Prince meets the press

The new Prince: open, charming, seemingly normal and courting the media in a big way.

Jon Bream

The reclusive Minneapolis superstar—who has avoided interviews since his career began in 1978—has fed a flurry of media attention over the past several days that peaked Tuesday with a late-night TV performance and may hit a new pinnacle next Thursday when he appears on Oprah Winfrey’s show.

Why the media blitz? “I’ve got a record to sell,” Prince said at an impromptu midnight news conference Tuesday, seven days before the release of his new three-disc “Emancipation.”

Amid declining sales of his records over the past five years, the more important question may be: Is the world ready for a Prince comeback?

“I think it’s about time,” said Boyz II Men singer Nathan Morris, who attended Prince’s show at his Paisley Park Studios in Chanhassen.

“It’s the buzz of the industry right now,” KDWB program director Dan Kieley said Wednesday. “Some of the things I heard are possible Number 1 records for Top 40 radio.”

But others are skeptical. Patrick Wilson, manager of Urban Lights Music in St. Paul, said he watched some of the live broadcast and was unimpressed. No one in his record shop was talking about the concert Wednesday.

Wilson predicted that “Emancipation” would not be a big record for his hip-hop and R&B-oriented shop, which he said had not sold a single copy of Prince’s previous release, “Chaos and Disorder.”

Signs of the times

The first sign Tuesday of the new Prince was that the clotheshorse wore the same outfit almost the entire night.

The second sign was that he played a startlingly short second set—a mere 35 minutes, compared with his typical late-night marathons—before excusing himself from the crowd of 200 journalists and several hundred music-biz insiders because, he said, it was his wife’s birthday.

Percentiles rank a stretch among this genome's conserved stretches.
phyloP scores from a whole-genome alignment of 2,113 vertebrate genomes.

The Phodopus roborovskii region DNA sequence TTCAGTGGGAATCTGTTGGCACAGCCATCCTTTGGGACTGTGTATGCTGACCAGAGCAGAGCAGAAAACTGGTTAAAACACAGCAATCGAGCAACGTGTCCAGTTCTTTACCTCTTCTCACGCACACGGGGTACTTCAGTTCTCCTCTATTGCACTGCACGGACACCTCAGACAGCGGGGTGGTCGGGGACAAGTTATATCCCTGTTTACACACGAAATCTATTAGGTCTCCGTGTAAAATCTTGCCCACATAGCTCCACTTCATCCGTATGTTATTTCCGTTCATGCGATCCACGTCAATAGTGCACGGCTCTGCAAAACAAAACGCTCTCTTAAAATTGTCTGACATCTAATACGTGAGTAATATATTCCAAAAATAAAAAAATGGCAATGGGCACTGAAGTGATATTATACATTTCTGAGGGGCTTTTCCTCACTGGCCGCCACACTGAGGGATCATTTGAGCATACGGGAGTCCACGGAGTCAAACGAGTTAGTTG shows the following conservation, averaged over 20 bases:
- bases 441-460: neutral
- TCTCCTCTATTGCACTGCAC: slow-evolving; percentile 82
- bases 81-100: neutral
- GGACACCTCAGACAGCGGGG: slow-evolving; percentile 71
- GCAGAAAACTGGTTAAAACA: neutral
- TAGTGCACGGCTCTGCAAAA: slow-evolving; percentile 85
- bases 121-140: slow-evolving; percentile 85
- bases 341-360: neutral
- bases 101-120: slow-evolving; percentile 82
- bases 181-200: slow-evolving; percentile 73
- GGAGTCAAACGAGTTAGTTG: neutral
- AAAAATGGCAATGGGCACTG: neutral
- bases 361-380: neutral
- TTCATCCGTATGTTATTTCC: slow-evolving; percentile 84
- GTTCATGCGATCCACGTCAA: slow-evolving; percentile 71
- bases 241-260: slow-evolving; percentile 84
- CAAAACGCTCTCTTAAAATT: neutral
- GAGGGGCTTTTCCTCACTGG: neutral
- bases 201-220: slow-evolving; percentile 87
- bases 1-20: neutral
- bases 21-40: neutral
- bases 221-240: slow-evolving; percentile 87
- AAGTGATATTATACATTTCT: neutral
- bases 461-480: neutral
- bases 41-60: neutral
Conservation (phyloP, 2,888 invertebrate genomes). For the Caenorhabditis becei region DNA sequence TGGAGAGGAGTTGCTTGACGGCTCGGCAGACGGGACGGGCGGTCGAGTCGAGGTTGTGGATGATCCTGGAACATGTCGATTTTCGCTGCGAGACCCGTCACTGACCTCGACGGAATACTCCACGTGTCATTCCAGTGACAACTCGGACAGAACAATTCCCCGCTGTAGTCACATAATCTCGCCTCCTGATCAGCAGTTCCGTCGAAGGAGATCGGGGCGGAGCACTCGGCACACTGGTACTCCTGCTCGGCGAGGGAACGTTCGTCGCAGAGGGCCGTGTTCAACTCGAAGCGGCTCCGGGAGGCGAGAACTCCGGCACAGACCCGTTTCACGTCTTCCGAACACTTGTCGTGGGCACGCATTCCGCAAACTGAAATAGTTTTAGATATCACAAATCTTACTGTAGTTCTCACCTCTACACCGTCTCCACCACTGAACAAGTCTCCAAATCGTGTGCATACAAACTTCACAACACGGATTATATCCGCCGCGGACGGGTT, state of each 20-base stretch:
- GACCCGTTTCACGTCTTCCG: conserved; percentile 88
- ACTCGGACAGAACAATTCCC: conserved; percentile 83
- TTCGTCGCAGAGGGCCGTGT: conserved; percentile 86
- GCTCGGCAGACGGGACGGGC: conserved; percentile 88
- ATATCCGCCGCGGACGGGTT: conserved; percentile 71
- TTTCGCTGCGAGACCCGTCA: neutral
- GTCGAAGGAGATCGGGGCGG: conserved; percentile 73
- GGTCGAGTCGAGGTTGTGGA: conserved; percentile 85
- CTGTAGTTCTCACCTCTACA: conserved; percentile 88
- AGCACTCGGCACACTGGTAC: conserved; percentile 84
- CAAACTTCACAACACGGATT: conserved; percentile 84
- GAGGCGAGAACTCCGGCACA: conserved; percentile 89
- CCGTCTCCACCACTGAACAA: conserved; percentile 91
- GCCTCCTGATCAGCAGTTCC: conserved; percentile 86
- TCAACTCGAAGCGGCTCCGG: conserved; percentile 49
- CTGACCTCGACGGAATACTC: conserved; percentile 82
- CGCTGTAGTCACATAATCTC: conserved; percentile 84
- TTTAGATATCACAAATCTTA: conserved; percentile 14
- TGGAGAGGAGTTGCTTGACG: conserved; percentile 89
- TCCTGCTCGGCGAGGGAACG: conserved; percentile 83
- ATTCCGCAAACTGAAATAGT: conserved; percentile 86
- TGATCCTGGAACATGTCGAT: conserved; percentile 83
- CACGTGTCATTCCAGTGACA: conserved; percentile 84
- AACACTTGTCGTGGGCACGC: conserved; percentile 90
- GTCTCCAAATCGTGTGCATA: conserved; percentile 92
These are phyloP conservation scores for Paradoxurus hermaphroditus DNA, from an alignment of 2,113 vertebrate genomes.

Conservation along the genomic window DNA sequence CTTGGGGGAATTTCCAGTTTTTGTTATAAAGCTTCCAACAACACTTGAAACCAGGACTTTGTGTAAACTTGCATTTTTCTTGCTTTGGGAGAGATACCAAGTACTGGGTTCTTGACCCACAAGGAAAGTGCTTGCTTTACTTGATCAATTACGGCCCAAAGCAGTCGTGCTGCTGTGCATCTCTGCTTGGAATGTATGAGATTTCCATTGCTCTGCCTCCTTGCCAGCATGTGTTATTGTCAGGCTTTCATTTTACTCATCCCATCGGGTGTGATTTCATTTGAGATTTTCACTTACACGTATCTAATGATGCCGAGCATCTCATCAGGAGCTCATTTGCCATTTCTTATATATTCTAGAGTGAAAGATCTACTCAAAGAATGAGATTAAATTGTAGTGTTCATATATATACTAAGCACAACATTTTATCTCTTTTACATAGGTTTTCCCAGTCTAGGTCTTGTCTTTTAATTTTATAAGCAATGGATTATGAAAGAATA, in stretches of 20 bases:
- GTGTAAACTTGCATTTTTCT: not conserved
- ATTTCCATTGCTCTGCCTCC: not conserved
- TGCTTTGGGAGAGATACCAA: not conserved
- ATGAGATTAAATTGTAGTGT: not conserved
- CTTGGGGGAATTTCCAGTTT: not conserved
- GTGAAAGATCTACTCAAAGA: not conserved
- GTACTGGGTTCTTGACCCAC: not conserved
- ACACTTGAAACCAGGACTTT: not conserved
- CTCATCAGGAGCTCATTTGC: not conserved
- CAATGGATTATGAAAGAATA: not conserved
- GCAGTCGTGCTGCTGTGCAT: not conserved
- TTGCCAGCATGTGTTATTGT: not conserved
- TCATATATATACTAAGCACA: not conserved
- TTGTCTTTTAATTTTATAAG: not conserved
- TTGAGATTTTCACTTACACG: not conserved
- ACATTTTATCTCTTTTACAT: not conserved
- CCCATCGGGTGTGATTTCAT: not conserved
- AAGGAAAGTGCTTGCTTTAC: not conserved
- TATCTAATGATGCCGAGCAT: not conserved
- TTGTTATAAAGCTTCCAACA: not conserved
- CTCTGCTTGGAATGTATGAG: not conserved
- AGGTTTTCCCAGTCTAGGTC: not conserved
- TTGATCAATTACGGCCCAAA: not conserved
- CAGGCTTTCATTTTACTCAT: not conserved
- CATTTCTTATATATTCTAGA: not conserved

Actually, Prince had to do more interviews, specifically a special for England’s powerful “Top of the Pops” TV show. He was working the minions at Paisley until 3:30 in the morning.

For the fallen superstar, meeting the media is a sign of harder times. He spent two days in Japan doing interviews; he hosted radio programmers from around the country for a question-and-answer session and concert at Paisley Park; he’s given interviews to Rolling Stone, Time, USA Today and the New York Times.

Until Tuesday night, Prince had never held a formal news conference. He wasn’t very formal. He gave direct, thoughtful and often humorous answers, handling himself with the aplomb of a forthcoming but circumspect politician.

A foreign journalist asked him why he still lives in the Twin Cities. Prince responded by saying when he flies over “the green and the lakes” on his way home, “I’m at peace before I land. God put me here. I’ll stay the rest of my life.”

He called music “my best friend and my worst friend,” saying that sometimes he can’t turn it off. He said Mayte, the dancer whom he married Feb. 14, has “completed my soul. I see songs fully now. That’s why they come out quickly.” He said he married her because she was “the first person who never showed me malice.”

What does Mayte call him? He was stumped for a second. “Lots of things,” he said with an impish smile.

What’s his name? “My name is this,” he said holding up a necklace with his glyph.

New York freelance critic Amy Linden, an avowed fan who was covering the “Emancipation Concert” for People magazine, couldn’t help being cynical about Prince’s charming performance.

“You wonder: What’s the catch?” Linden said. “Prince was a cult artist who blew up with ’Purple Rain.’ He’s not mass-market; he’s weird and edgy. He was always an innovator, but there’s a lot of people doing Prince better than Prince right now, like TLC.”